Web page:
Ran 5.75 miles in 42 mins and felt good. legs felt surprisingly perky after long time on the bike
My response, found at the beginning of this post, attracted the attention of several of his other subscribers. Some were private messages to me thanking me for having the guts to tweet what I did. Others were public postings from groupies, insulting my character and questioning my motives. @Armano pointed me to Morrissey’s blog posting on the tweet. Apparently I got him thinking. And he got me thinking, too.
In his blog posting Morrissey stated he started his Twitter account “not as a professional tool but a way to keep in touch with a few friends and family members”. 8,331 subscribers later, “it became something different.” Rather than start a new Twitter account targeting and relating to different audiences, Morrissey states that he would prefer to not “completely change what I share, even if plenty of people, like former follower David Felfoldi, find it superfluous.”
But I think my main point was missed in my 142 character tweet. My issue is not that he posts things outside his profession. In fact, my own Twitter feed is loaded with personal stuff including my own triathlon trials and tribulations. And I agree with Morrissey when he says that that it is often those very tweets that get the most response from my subscribers.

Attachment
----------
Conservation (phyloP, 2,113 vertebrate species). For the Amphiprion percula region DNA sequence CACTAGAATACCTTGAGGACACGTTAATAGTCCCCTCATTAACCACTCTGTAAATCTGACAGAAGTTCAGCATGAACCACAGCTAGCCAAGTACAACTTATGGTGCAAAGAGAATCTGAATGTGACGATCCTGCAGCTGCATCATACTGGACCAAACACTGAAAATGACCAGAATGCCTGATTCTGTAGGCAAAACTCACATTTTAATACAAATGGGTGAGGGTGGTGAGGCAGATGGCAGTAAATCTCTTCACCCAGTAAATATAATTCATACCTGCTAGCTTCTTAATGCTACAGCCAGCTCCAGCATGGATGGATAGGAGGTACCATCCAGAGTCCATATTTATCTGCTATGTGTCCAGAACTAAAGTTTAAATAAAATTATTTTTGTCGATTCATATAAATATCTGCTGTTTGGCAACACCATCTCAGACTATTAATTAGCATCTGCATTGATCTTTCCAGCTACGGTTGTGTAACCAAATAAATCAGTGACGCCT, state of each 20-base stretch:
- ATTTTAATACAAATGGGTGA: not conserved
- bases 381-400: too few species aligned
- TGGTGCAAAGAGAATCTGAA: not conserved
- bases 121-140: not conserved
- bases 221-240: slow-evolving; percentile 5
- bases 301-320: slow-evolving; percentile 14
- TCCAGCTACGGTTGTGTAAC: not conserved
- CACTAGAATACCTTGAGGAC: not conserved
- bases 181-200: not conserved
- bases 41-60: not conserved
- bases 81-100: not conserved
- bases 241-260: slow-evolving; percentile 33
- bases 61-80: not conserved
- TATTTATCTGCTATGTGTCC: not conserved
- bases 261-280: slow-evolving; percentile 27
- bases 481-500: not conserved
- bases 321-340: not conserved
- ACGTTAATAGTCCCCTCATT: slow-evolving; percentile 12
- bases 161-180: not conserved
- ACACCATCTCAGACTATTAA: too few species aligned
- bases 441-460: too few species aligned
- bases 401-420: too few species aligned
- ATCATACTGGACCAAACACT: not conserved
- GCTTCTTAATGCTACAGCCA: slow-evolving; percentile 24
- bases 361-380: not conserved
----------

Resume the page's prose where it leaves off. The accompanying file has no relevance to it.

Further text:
Rather, my issue is rooted in my non-personal relationship with Morrissey on a very-much public medium — Twitter. I started following Morrissey because of his professional vantage point. His bio on Twitter reads “Digital Editor at Adweek, marathon runner, cheeseburger connoisseur”. I had no problem with the marathon running tweets — it was the second thing on his bio! And while I haven’t seen many cheeseburger tweets recently, I share the passion. Morrissey, if you are ever in Atlanta I’d be happy to point you to the best hamburger joint in the Dirty South.
But then I noticed more and more posts on running. And then then Morrissey started posting his daily workout times and distances. I’ll be frank — I didn’t sign up to get a daily record of some guy’s workout. This reminded me of Jason Calacanic, CEO of Mahalo, who once started “Fat Blogging”. It wasn’t the fact that he was sharing his feelings about his health goals — I’d actually be OK with that. Rather, it was that he was giving daily updates of his actual weight. And, frankly, this behavior annoys me on both Twitter and in-person.
After a running or cycling race, several people — usually the loudest it seems — feel that it is OK to ask your or tell you their times. I truly don’t understand this. Unless you are an elite athlete, you didn’t even get close to the fastest time. So maybe it is a pride thing — you want to share how you did with others? But then I have to ask — are you also willing to share how much money you made last year with others? Your weight? How many calories you consumed daily? So why is it “ok” to ask or share your daily workout metrics? In other words, your personal best record is just that — personal.
So Morrissey, post away about your personal stuff. I’m with you on the triathlon training — I’ll update you on my progress if you feel that will make us closer. But I’m going to assume that most of your 8,331 subscribers aren’t that close enough to you to care. And, frankly, getting your workout schedule wasn’t what I signed up for. So I opted-out.